This problem occurs often with scenes that have trees with the sky behind. I tend to raise the shadows and reduce the higligts (in RAW) to get a more pleasing image, I believe this is a normal thing to do.

Here is a [extreme] demo, original shot: enter image description here

after raising the shadows (I raised more than usual to make the problem show more): enter image description here

As you can see, dark has bright halo and bright has dark halo and I noticed that the darker the image the more apparent the effect. Here are my questions:

  1. Is this a hardware or a software post processing artefact?

  2. if it's hardware then do I have a faulty camera or is this normal?

  3. is this the same problem that occurs with HDR shots?

and of course, can it be fixed?

The image was taken with a Sony a6300, 10-18mm lens


  1. software used: tried both Luminar 2018 and Darktable

  2. the attached images are just screenshots directly form the editing software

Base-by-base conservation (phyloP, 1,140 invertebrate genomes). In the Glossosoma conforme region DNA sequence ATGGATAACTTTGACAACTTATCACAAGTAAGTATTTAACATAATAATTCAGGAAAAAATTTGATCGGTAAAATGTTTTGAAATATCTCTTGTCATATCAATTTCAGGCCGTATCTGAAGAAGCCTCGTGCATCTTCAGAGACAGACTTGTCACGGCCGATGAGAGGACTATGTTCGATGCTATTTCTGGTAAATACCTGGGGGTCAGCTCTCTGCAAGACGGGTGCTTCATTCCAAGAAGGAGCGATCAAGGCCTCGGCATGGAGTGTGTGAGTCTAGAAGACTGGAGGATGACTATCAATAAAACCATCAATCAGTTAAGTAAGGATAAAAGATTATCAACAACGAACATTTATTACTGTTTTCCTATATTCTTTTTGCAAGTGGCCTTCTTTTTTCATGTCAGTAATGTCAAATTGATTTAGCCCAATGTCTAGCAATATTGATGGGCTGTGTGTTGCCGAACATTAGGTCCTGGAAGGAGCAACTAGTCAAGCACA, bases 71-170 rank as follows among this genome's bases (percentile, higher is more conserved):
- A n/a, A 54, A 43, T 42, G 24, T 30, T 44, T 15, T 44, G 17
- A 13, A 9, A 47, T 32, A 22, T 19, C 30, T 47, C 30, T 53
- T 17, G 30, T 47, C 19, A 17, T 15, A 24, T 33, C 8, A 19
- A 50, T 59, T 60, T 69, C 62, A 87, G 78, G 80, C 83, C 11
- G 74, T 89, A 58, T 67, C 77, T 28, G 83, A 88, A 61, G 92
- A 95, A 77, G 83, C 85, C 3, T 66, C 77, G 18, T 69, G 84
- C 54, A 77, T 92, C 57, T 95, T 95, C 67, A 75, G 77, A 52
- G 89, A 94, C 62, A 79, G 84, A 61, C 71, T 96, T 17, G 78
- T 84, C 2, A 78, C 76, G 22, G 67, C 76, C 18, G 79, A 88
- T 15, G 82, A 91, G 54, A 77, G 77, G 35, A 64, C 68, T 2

2 Answers 2


It is a processing/software artifact and the same as what is encountered when tone mapping HDR images... that's basically what you are doing; re-mapping the tones, only w/in a single image.

Also check other contrast type settings; sharpening, clarity, etc. Those types of settings try to preserve/increase the perception of details by adding localized contrast; i.e. light next to dark/dark next to light.

  • 1
    \$\begingroup\$ so this is the result of local contrast? seems like the software I'm using is adding clarity internally when I increase the shadows and reduce the highlights \$\endgroup\$
    – Fanckush
    Jan 16, 2020 at 20:02

Confirming @Steven Kersting's answer, the problem is a software issue caused by some internal tone mapping/local contrast, the "shadows" slider shouldn't normally cause the hallo but in this case it is.

I managed to fix the halo problem using RawTherapee, by sliding the shadows slider I got the results I was expecting (without the halo). This indicates different implementation of the feature, which in my opinion is more accurate:

screenshot from RawTherapee's recovered shadows


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